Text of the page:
Release Date: Sep 11, 2015
Record label: Warner Bros.
Genre(s): Pop, Pop/Rock, Contemporary Pop/Rock, Synth Pop, Dance-Rock
It’s pretty interesting living in Birmingham. While the rest of the country gets excited by Peace, Swim Deep and the likes, you’ll only find any response at all in the city if you know where to look (notably Digbeth). In other genres, there’s a similar response to talents like Hannah Wants. There’s not a great deal of awareness in the general population.
Duran Duran’s Legacy Grows Stronger with Paper Gods Every time a new Duran Duran album is released, there seems to be an almost irresistible compulsion for some writers to herald the “comeback” of the “‘80s pop heroes” or some such nonsense. Quite simply, anybody who says that hasn’t been paying attention—Duran Duran never left. They’ve been releasing albums, most of them quite excellent, on a regular basis since their self-titled debut hit shelves 34 years ago.
With the cover art for Paper Gods, Duran Duran cheekily revisit icons of their past: the smile of Rio, the cap of the "Chauffeur," girls on film, and a prowling tiger. Thirty years in, Duran Duran are comfortable enough to play with their past, comfortable enough to draw an explicit connection to their back pages by hiring Nile Rodgers -- who helmed Notorious back in the day -- to do a bit of production alongside Mark Ronson, the hitmaker who gave the group a refurbishment on 2010's All You Need Is Now. Most of the record, however, bears credits either by Mr.
The story of Duran Duran since they reunited their classic lineup in 2001 has been one of a band trying to find where they fit in modern music. Their brand of new wave and synthpop never really left, but as groups like The Killers and Franz Ferdinand rose to prominence in the mid 2000s, it became evident that Duran Duran had cemented an influential legacy. Not content to remain in the past, they tried staying contemporary with 2007’s Red Carpet Massacre, experimenting by working with Timbaland and Justin Timberlake.
More than 30 years after they were first dismissed as vapid New Wave man-dolls, Duran Duran are still kicking, and sounding surprisingly vibrant. Their 14th LP features Mark Ronson and longtime collaborator Nile Rodgers, as well as appearances by New Age soul queen Janelle Monáe, ex–Red Hot Chili Peppers guitarist John Frusciante and even Lindsay Lohan, who adds some disco-doctor patter to the sleazy-slick "Danceophobia." It's a weird mix that feels cohesive, from the mirror-ball flash of "Pressure Off" to the EDM blowout "Last Night in the City," featuring young house singer Kiesza. Paper Gods has a grand-old-bitch quality: On the title track, Simon Le Bon plays the bored lizard king complaining about shallow fashion zombies.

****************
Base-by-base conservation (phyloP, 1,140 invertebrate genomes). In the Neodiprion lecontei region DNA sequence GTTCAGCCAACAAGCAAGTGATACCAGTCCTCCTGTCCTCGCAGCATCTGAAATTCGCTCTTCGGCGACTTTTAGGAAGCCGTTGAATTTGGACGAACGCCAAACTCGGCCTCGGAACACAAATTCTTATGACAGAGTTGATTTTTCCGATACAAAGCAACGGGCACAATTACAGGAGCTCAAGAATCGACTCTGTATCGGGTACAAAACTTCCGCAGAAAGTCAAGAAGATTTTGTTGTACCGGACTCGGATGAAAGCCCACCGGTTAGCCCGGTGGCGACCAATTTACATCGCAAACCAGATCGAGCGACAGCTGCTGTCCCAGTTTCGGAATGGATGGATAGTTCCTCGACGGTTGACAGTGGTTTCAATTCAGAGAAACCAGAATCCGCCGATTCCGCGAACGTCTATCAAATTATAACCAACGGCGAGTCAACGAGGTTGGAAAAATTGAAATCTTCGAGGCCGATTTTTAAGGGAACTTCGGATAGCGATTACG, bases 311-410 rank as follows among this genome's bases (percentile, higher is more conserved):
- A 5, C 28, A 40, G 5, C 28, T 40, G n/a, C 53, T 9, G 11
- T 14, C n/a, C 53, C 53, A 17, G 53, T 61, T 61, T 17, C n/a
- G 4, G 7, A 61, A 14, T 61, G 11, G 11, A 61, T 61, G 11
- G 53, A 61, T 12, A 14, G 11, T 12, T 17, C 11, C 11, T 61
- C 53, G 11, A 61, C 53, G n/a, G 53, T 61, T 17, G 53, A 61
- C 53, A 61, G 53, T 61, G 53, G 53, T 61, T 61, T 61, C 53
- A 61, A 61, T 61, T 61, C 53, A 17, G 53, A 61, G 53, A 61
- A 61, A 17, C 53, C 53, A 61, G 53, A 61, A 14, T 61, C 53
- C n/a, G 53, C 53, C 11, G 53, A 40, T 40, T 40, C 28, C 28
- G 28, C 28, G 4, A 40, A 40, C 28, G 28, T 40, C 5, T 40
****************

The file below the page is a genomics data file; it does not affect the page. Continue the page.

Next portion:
Many an established act dreams of managing to sound contemporary and relevant without losing their sound and identity. Thus, Duran Duran’s 14th album pairs in-vogue producers (Mark Ronson, Mr Hudson and revitalised old collaborator Nile Rodgers) with special guests, from Janelle Monae to ex-Chili Peppers’ guitarist John Frusciante, to bring some electro bounce. Last Night in the City flirts with EDM, while the dippiest moment combines a Lindsay Lohan narrative with a rather clunky rhyming of Danceophobia and “coming over ya”.
It's easier than it should be to make fun of Duran Duran. Their 1980s heyday saw them churn out some of the greatest pop melodies of the era—"Hungry Like the Wolf" is an all-time great, no matter what anyone says. Then it all went wrong as they continued into the 1990s: releasing unmitigated crap on a remarkably consistent basis (apart from "Ordinary World;" "Ordinary World" is brilliant) and continuing to do so for a decade and a half.
Nostalgia is fleeting, but it is renewable, and every few years, Duran Duran returns to remind a new set of people of a sound that, buried deep within, they love. “Paper Gods,” the 14th Duran Duran album, and first since 2011, brims with the signature louche funk that made this group a paragon of early 1980s sleek excess. Simon Le Bon is still a fragrant, sleepy singer whose default vocal approach is the come-on.